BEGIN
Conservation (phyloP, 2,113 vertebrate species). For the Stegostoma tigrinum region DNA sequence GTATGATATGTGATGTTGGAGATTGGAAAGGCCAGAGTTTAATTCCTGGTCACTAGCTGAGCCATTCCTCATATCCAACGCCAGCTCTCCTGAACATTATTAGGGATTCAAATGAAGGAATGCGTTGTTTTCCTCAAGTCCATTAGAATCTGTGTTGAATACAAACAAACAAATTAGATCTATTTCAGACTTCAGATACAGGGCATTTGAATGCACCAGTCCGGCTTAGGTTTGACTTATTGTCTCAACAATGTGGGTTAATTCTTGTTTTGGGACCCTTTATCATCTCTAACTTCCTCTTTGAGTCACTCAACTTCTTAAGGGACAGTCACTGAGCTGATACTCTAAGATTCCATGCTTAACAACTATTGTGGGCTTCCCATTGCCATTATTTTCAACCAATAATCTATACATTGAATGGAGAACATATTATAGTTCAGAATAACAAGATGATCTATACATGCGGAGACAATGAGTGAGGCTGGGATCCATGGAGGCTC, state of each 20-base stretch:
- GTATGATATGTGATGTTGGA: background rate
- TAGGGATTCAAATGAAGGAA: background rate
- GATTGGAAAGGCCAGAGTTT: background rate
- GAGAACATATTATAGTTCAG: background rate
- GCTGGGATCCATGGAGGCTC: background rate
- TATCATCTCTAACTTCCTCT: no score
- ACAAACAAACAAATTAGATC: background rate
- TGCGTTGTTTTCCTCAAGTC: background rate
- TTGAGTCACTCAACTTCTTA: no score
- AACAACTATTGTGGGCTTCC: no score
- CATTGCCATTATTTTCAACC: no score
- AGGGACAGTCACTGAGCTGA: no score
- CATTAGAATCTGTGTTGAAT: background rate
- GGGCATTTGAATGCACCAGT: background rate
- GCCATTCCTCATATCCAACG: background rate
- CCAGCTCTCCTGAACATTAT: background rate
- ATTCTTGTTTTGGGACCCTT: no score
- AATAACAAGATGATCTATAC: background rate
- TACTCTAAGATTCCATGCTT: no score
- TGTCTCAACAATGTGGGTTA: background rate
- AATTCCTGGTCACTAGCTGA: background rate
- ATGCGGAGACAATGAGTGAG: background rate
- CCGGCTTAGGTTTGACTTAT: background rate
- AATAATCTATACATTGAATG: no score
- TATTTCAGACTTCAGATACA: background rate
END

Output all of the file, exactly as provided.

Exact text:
Conservation (phyloP, 2,113 vertebrate species). For the Stegostoma tigrinum region DNA sequence GTATGATATGTGATGTTGGAGATTGGAAAGGCCAGAGTTTAATTCCTGGTCACTAGCTGAGCCATTCCTCATATCCAACGCCAGCTCTCCTGAACATTATTAGGGATTCAAATGAAGGAATGCGTTGTTTTCCTCAAGTCCATTAGAATCTGTGTTGAATACAAACAAACAAATTAGATCTATTTCAGACTTCAGATACAGGGCATTTGAATGCACCAGTCCGGCTTAGGTTTGACTTATTGTCTCAACAATGTGGGTTAATTCTTGTTTTGGGACCCTTTATCATCTCTAACTTCCTCTTTGAGTCACTCAACTTCTTAAGGGACAGTCACTGAGCTGATACTCTAAGATTCCATGCTTAACAACTATTGTGGGCTTCCCATTGCCATTATTTTCAACCAATAATCTATACATTGAATGGAGAACATATTATAGTTCAGAATAACAAGATGATCTATACATGCGGAGACAATGAGTGAGGCTGGGATCCATGGAGGCTC, state of each 20-base stretch:
- GTATGATATGTGATGTTGGA: background rate
- TAGGGATTCAAATGAAGGAA: background rate
- GATTGGAAAGGCCAGAGTTT: background rate
- GAGAACATATTATAGTTCAG: background rate
- GCTGGGATCCATGGAGGCTC: background rate
- TATCATCTCTAACTTCCTCT: no score
- ACAAACAAACAAATTAGATC: background rate
- TGCGTTGTTTTCCTCAAGTC: background rate
- TTGAGTCACTCAACTTCTTA: no score
- AACAACTATTGTGGGCTTCC: no score
- CATTGCCATTATTTTCAACC: no score
- AGGGACAGTCACTGAGCTGA: no score
- CATTAGAATCTGTGTTGAAT: background rate
- GGGCATTTGAATGCACCAGT: background rate
- GCCATTCCTCATATCCAACG: background rate
- CCAGCTCTCCTGAACATTAT: background rate
- ATTCTTGTTTTGGGACCCTT: no score
- AATAACAAGATGATCTATAC: background rate
- TACTCTAAGATTCCATGCTT: no score
- TGTCTCAACAATGTGGGTTA: background rate
- AATTCCTGGTCACTAGCTGA: background rate
- ATGCGGAGACAATGAGTGAG: background rate
- CCGGCTTAGGTTTGACTTAT: background rate
- AATAATCTATACATTGAATG: no score
- TATTTCAGACTTCAGATACA: background rate